Balancing data and concepts in scientific explanations

In my first article, the theme was getting rid of named concepts from science. In this, my second article, the theme is balancing concepts and data and making sure that the number of the first does not exceed the number of the second. The reader will find that the two themes amount to the same thing, and that they reinforce each other. Neither theme is new. The first is based on a proposal of George Berkeley in 1710 and the second on the 14th century Occam’s Razor.

Scientist’s science

There are two kinds of science and the official one, traditional science, which I call ‘scientists’ science’, is the wrong one. It is obviously wrong because it can not explain one of the most obvious facts about our world, that we have instant access to views of far away stars. Go out on a starry night and look at a prominent star like Betelgeuse. Then turn your head away and after a moment or two, look back at Betelgeuse. Can you tell how long it takes for the image to re-form? Of course you can’t; it is too fast, essentially instantaneous. Scientists ask you to believe that it takes light 640 years to bring an image of the star Betelgeuse to you across space. That is obviously untrue.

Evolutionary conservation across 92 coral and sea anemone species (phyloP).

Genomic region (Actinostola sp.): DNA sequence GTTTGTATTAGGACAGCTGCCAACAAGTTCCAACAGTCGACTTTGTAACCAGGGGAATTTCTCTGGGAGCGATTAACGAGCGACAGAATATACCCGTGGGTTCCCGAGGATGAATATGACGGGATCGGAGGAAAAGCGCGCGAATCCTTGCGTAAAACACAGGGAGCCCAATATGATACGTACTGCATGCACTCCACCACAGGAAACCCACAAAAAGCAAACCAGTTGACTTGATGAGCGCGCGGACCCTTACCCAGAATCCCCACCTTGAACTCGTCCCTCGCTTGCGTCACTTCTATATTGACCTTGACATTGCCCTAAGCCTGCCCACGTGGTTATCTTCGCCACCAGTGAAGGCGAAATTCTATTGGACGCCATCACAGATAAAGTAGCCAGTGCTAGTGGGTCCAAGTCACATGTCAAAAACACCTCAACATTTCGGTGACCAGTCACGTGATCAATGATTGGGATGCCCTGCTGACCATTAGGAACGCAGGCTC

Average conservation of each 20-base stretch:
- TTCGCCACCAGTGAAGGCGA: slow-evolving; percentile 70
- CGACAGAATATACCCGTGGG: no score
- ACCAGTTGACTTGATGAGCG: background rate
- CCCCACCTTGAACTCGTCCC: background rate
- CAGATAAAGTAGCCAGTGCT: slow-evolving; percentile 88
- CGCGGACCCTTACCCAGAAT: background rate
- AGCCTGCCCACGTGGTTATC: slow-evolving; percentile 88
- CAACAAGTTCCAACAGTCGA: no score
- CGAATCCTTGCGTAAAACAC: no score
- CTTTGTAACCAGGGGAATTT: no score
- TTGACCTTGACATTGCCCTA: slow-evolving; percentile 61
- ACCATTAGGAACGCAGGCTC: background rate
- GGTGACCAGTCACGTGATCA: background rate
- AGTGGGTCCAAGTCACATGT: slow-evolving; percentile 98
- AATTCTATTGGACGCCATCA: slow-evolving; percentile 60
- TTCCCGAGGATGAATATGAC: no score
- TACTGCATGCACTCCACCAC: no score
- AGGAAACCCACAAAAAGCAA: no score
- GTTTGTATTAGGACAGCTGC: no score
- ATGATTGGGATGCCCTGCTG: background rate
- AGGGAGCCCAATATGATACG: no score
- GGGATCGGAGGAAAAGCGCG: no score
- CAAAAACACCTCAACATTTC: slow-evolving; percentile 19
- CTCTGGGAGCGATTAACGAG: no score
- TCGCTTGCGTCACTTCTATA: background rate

Scientists’ science is wrong for another reason. It always uses more concepts than there are data and that means that it inserts its conclusions with its concepts.